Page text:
An Historic Deerfield Symposium
Friday, October 4 - Sunday, October 6
Few things in life are better than delicious food and fine wine. A meal provides the pleasures of cooking and eating, while knitting us together culturally, socially, and economically. Our relationship to food influences what and how we eat, and our food-based traditions reinforce a shared sense of community and heritage. This was true – if not more so - for people in the past.
By the 18th century, Britain and her American colonies adopted new dining practices, specialized equipment, and sophisticated cooking techniques. Around 1700 dining à la française (which divided the meal into two or more courses) made its appearance in affluent households. This type of dining proved visually exciting and dynamic as diners could view an offering of elaborately decorated and symmetrically displayed dishes. Food and its presentation carried a strong message about one’s place in the social hierarchy. The introduction of new ways of dining provided opportunities for potters, silversmiths, and glassmakers to create a diverse range of objects designed for wining and dining. Along with the increase in dining equipment, printed materials abounded with the publication of numerous cookbooks and manuals providing advice on recipes, table settings, and genteel service.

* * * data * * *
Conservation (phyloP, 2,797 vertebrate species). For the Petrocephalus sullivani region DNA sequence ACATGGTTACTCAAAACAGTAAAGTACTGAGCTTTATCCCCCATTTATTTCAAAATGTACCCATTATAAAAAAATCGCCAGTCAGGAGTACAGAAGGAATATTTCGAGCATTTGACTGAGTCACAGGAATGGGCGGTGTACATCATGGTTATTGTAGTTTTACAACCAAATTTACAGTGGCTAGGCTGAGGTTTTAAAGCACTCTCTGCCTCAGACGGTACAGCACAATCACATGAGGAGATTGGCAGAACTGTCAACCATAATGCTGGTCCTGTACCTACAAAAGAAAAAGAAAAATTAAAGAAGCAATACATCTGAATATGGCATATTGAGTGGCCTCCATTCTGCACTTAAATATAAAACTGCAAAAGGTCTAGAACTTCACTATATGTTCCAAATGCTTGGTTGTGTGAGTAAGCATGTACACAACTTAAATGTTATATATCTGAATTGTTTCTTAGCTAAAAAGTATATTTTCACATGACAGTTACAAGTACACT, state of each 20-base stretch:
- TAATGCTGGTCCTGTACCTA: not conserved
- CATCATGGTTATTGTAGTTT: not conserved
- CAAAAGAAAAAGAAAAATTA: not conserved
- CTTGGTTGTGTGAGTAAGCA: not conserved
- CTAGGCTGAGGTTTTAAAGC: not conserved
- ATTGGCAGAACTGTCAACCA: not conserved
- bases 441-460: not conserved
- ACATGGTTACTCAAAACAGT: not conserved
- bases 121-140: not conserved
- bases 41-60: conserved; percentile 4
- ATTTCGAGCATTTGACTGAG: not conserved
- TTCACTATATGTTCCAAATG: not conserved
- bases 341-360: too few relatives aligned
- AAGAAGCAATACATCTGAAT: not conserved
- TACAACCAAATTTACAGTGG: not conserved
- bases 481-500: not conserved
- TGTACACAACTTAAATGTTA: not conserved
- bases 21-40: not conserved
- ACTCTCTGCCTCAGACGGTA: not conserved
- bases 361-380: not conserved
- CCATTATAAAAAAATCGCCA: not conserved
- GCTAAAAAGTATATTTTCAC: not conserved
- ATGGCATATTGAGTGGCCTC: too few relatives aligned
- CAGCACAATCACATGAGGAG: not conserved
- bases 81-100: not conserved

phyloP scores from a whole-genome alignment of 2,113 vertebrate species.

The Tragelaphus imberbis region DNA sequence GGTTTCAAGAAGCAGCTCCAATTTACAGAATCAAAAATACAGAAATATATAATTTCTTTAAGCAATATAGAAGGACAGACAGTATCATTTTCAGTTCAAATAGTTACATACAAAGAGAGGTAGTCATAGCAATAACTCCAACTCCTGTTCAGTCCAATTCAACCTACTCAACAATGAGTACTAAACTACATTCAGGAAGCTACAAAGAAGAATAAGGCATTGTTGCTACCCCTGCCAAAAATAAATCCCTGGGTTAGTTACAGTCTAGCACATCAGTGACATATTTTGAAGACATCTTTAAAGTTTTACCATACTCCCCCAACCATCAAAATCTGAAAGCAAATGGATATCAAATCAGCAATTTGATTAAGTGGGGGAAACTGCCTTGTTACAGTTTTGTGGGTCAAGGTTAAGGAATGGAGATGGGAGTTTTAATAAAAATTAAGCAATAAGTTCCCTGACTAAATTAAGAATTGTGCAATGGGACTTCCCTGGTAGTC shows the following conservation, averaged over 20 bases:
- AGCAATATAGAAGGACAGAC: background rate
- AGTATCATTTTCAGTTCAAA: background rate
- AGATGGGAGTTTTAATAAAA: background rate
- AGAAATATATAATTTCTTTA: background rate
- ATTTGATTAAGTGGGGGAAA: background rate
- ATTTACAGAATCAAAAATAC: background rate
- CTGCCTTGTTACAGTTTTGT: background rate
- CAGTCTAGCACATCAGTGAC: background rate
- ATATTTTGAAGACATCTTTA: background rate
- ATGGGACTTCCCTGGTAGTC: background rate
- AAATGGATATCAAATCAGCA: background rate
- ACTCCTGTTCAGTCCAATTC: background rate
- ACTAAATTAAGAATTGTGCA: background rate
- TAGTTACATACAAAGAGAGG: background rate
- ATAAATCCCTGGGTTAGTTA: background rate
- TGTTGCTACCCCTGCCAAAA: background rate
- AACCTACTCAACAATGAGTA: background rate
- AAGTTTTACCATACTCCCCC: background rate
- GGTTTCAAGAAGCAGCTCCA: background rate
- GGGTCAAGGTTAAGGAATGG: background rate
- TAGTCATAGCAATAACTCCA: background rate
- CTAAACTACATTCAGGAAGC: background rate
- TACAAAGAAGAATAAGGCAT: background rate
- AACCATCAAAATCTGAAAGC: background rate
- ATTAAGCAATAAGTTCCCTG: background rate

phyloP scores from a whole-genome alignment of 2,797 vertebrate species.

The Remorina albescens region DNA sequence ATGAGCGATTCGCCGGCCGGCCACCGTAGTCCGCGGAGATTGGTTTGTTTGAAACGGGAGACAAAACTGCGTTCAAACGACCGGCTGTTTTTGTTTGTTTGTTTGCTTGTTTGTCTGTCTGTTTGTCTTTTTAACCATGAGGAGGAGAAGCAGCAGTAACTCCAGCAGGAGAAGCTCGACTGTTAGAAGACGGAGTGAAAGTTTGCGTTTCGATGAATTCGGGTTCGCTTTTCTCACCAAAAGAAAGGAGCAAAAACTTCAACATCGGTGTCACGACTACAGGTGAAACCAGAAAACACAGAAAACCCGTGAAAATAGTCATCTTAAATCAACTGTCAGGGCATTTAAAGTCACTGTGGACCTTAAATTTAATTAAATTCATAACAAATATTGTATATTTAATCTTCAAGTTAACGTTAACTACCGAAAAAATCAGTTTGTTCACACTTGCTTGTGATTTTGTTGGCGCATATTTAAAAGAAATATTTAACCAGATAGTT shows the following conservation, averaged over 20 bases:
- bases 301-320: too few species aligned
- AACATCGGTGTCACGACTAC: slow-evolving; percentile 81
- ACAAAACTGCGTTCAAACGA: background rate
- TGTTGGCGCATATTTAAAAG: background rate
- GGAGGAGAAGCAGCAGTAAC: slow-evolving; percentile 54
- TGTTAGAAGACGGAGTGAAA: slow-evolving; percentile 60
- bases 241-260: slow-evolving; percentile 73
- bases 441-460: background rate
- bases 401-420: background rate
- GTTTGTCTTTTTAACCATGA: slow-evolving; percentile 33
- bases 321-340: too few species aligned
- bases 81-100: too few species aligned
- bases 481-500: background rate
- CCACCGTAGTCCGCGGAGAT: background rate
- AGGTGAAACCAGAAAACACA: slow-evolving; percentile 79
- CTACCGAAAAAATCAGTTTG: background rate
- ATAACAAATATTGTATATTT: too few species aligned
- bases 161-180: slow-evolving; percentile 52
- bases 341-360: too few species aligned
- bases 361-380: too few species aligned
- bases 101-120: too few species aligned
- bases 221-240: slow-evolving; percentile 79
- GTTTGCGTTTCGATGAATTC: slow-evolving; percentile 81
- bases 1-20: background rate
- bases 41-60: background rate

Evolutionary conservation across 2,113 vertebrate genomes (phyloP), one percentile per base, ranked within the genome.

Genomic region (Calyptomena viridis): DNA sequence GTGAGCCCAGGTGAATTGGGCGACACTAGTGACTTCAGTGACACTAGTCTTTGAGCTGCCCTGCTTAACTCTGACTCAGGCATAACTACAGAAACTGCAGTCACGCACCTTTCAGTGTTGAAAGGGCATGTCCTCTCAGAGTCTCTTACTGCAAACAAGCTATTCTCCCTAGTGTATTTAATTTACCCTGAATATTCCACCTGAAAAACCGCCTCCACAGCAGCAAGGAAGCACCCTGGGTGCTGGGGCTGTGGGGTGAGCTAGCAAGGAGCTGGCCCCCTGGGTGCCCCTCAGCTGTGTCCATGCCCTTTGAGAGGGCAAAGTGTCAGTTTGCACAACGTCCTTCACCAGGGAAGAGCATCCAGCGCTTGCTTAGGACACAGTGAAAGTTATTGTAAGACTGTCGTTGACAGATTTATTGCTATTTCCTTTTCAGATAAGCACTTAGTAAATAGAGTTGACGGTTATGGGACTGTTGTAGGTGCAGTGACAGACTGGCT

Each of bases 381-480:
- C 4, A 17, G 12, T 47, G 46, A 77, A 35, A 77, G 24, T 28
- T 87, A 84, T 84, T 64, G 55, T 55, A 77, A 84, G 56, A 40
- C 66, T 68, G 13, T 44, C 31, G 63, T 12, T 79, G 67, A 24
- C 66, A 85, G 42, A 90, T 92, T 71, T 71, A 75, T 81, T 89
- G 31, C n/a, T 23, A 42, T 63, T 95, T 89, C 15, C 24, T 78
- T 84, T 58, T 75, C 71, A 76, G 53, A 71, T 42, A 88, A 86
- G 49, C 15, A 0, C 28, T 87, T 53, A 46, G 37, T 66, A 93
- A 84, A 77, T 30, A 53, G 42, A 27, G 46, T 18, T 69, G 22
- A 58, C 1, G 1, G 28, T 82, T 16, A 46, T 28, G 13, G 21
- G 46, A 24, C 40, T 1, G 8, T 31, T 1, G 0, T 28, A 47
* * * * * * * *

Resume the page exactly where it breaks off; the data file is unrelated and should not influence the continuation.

Historic Deerfield’s forum explores the decorative arts and material culture of dining in England and early America, with a special focus on New England. The program features an impressive group of lecturers and workshop presenters who will share new insights and information on English and American dining habits and foodways, history and trade of wines, table arrangements, etiquette and deportment, New England kitchens and stoves, equipment for dining, and the availability of printed cookbooks and servants’ manuals. Guest speakers include Peter Brown, MBE. FSA., Research Fellow, University of York Former Director of Fairfax House, York, England, and noted English food historian; Leslie B. Grigsby, Senior Curator of Ceramics and Glass, Winterthur Museum, Winterthur, Delaware; David J. Hancock, Professor of History and Director, Atlantic Studies Initiative, University of Michigan, Ann Arbor; Janine Skerry, Ph.D., Senior Curator of Metals, Colonial Williamsburg Foundation, Williamsburg, Virginia; and Diann Ralph Strausberg, Historian, Gore Place Society, Waltham, Massachusetts. The forum also offers object-focused workshops in the areas of British ceramics, textiles for dining, early American sideboards, and cutlery.
Download a registration form, or register online using the button below:
Cancellation Policy: A full refund of your registration fee can be obtained if you cancel before Friday, September 20, 2019, at 4:30 p.m.